The Interlace envisaged as a ‘vertical village’ rising from the Southern Ridges

The Interlace was envisaged as a ‘vertical village’ rising from the continuous green folds of the Southern Ridges. The intention was to challenge the accepted ‘norms’ for city condominium living, by using a unique architectural form that created a series of open spaces throughout the building at all levels. These communal, external spaces provide a counterpoint to the built form. Through their programming and design features the landscape fabric offers social, recreational, environmental and leisure opportunities.


Nestled between two existing parks; this generous eight hectare site connects Kent Ridge Park to the west with Telok Blangah Park in the East, and sits within Singapore’s nominal ‘greenbelt’, the Southern Ridges. The proximity to the parks and the Kent Ridge Greenbelt was a key driver in the development of the initial concept;

‘…the continuation of a jungle carpet which is invited to infiltrate the site. Indigenous trees, plants and flowers co-inhabit the residential programme and provide a green and lush tropical environment for the residents to enjoy leisure activities. This green ‘invasion’ also extends to the buildings themselves as generous terraces and open roof spaces…planted with lush vegetation to both public and private gardens.’ – Concept Designers

From the hexagonal spatial arrangement, a landscape of airy openness is derived. The landscape concept reinterpreted the forest strata idea to conceptualise a weaving of greenery through the building form and site in four strata; basement, ground, mid-levels and roof.


Community function – shared and private spaces
The thirty one ‘super-blocks’ are stacked in a hexagonal arrangement that maximises views and cross ventilation. The geometric arrangement creates eight distinct spaces; ground-level courtyards that are foci for the adjacent blocks, shared spaces and amenities for the whole Interlace community. The elevated ‘covered’ areas between the blocks form nine public sky-terraces. These offer semi private space for residents. On top the ‘open’ roof spaces of each block are utilised as private gardens for the units. Using this unique arrangement a living landscape was brought right into the building form and private zones within each level.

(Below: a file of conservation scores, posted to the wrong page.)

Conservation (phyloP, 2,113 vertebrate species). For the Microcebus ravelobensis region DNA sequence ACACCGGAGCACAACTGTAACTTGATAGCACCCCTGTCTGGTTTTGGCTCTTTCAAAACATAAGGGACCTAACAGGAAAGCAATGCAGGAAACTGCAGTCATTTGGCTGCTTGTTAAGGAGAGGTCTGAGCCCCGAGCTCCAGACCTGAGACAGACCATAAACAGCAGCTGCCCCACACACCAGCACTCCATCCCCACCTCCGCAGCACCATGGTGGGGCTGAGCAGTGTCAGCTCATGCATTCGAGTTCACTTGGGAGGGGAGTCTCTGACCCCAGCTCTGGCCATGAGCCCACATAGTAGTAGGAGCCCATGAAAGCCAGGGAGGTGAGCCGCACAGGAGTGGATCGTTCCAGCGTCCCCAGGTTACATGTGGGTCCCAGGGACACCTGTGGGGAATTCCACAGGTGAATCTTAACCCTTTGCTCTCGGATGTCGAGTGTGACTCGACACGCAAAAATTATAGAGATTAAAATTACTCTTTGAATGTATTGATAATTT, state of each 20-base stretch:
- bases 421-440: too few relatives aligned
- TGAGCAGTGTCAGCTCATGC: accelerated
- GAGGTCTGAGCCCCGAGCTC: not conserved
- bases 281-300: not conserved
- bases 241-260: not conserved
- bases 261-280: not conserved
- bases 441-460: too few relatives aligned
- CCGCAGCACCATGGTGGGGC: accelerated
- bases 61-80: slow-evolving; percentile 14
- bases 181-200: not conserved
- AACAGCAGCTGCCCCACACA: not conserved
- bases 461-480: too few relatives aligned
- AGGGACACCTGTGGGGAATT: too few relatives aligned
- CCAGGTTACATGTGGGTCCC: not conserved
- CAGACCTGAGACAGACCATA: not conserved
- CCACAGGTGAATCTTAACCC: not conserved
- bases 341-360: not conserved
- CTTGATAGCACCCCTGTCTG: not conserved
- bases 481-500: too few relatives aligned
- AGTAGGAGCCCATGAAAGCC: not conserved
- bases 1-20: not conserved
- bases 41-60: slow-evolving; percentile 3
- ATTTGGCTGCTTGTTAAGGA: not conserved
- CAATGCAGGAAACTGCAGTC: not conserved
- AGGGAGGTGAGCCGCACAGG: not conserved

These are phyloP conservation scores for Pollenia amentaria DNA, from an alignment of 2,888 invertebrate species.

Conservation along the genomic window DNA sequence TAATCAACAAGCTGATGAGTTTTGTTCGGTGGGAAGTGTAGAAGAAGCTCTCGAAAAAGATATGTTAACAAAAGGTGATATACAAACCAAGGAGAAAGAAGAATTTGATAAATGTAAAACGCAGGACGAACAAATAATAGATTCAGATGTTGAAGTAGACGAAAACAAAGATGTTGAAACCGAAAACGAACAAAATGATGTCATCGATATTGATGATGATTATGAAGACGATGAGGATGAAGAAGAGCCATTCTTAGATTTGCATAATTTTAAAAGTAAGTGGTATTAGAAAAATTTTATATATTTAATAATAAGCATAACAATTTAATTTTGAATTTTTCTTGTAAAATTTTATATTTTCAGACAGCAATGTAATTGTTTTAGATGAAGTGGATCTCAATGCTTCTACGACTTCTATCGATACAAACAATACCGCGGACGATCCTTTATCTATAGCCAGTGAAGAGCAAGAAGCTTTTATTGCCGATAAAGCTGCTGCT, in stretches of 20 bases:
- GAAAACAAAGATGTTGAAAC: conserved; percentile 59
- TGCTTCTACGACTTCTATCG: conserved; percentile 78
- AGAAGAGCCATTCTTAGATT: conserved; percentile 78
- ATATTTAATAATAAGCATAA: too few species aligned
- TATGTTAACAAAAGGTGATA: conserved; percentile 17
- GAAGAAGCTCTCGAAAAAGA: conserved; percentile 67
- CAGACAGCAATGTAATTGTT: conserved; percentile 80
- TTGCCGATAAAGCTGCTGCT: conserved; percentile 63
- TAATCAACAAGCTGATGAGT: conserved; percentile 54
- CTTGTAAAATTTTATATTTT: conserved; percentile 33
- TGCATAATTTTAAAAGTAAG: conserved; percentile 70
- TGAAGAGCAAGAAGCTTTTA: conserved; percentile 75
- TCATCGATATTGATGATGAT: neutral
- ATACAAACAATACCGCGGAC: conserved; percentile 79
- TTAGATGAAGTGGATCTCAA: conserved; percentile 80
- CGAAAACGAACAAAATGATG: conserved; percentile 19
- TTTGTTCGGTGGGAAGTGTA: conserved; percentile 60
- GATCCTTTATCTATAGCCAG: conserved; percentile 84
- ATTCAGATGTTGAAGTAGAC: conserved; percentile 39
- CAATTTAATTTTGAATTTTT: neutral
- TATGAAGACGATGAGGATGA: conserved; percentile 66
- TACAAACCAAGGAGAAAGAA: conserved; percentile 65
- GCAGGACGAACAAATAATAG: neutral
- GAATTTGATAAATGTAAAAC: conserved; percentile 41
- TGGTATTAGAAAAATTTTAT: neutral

Each communal sky terrace is themed, either with an activity such as the Games Garden, or to showcase botanical elements such as the Bonsai garden and Garden of Essence. Planting extends up onto the private roof gardens and balconies, allowing residents to get involved in the care of the landscape within their shared environment. For a development of this size a whole range of multi-purpose external facilities have been accommodated throughout the site landscape, maximising views, connections, open space and shade from buildings and tree canopies in an interplay of shared and more intimate places that create a socially sustainable development.


Environmental sustainability – living plants on buildings